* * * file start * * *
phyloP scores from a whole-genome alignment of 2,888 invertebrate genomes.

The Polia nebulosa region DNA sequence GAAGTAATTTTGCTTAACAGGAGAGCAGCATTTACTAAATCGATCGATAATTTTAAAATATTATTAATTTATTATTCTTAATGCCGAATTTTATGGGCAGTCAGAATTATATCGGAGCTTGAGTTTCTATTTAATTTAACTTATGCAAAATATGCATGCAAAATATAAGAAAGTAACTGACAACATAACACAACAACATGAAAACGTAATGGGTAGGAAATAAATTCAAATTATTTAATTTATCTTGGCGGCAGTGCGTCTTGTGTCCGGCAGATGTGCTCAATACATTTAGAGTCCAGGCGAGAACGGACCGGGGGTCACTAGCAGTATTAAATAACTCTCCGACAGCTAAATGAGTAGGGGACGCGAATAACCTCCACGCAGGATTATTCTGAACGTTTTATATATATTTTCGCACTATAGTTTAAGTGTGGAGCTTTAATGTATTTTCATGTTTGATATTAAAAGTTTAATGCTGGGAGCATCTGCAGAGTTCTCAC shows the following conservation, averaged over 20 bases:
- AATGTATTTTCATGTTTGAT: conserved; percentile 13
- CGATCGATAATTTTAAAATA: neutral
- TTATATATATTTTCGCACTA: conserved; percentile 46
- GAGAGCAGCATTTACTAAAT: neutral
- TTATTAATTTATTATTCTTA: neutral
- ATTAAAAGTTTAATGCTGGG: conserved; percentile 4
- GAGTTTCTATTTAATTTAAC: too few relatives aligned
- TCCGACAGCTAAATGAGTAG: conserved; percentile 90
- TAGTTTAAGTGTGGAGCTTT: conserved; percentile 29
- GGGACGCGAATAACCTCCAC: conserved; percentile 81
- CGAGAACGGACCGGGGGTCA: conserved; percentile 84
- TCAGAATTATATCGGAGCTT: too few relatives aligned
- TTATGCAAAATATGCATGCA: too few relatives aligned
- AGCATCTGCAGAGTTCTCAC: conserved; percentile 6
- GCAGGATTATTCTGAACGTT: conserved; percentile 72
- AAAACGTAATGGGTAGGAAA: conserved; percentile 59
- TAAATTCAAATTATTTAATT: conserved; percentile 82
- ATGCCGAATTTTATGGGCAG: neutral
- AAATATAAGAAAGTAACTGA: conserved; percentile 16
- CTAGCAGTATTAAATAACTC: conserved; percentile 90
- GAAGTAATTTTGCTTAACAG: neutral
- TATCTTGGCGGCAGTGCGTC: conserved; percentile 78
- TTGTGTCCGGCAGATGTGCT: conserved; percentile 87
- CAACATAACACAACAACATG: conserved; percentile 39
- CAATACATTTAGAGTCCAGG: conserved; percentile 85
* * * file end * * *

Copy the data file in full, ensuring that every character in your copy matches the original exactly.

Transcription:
phyloP scores from a whole-genome alignment of 2,888 invertebrate genomes.

The Polia nebulosa region DNA sequence GAAGTAATTTTGCTTAACAGGAGAGCAGCATTTACTAAATCGATCGATAATTTTAAAATATTATTAATTTATTATTCTTAATGCCGAATTTTATGGGCAGTCAGAATTATATCGGAGCTTGAGTTTCTATTTAATTTAACTTATGCAAAATATGCATGCAAAATATAAGAAAGTAACTGACAACATAACACAACAACATGAAAACGTAATGGGTAGGAAATAAATTCAAATTATTTAATTTATCTTGGCGGCAGTGCGTCTTGTGTCCGGCAGATGTGCTCAATACATTTAGAGTCCAGGCGAGAACGGACCGGGGGTCACTAGCAGTATTAAATAACTCTCCGACAGCTAAATGAGTAGGGGACGCGAATAACCTCCACGCAGGATTATTCTGAACGTTTTATATATATTTTCGCACTATAGTTTAAGTGTGGAGCTTTAATGTATTTTCATGTTTGATATTAAAAGTTTAATGCTGGGAGCATCTGCAGAGTTCTCAC shows the following conservation, averaged over 20 bases:
- AATGTATTTTCATGTTTGAT: conserved; percentile 13
- CGATCGATAATTTTAAAATA: neutral
- TTATATATATTTTCGCACTA: conserved; percentile 46
- GAGAGCAGCATTTACTAAAT: neutral
- TTATTAATTTATTATTCTTA: neutral
- ATTAAAAGTTTAATGCTGGG: conserved; percentile 4
- GAGTTTCTATTTAATTTAAC: too few relatives aligned
- TCCGACAGCTAAATGAGTAG: conserved; percentile 90
- TAGTTTAAGTGTGGAGCTTT: conserved; percentile 29
- GGGACGCGAATAACCTCCAC: conserved; percentile 81
- CGAGAACGGACCGGGGGTCA: conserved; percentile 84
- TCAGAATTATATCGGAGCTT: too few relatives aligned
- TTATGCAAAATATGCATGCA: too few relatives aligned
- AGCATCTGCAGAGTTCTCAC: conserved; percentile 6
- GCAGGATTATTCTGAACGTT: conserved; percentile 72
- AAAACGTAATGGGTAGGAAA: conserved; percentile 59
- TAAATTCAAATTATTTAATT: conserved; percentile 82
- ATGCCGAATTTTATGGGCAG: neutral
- AAATATAAGAAAGTAACTGA: conserved; percentile 16
- CTAGCAGTATTAAATAACTC: conserved; percentile 90
- GAAGTAATTTTGCTTAACAG: neutral
- TATCTTGGCGGCAGTGCGTC: conserved; percentile 78
- TTGTGTCCGGCAGATGTGCT: conserved; percentile 87
- CAACATAACACAACAACATG: conserved; percentile 39
- CAATACATTTAGAGTCCAGG: conserved; percentile 85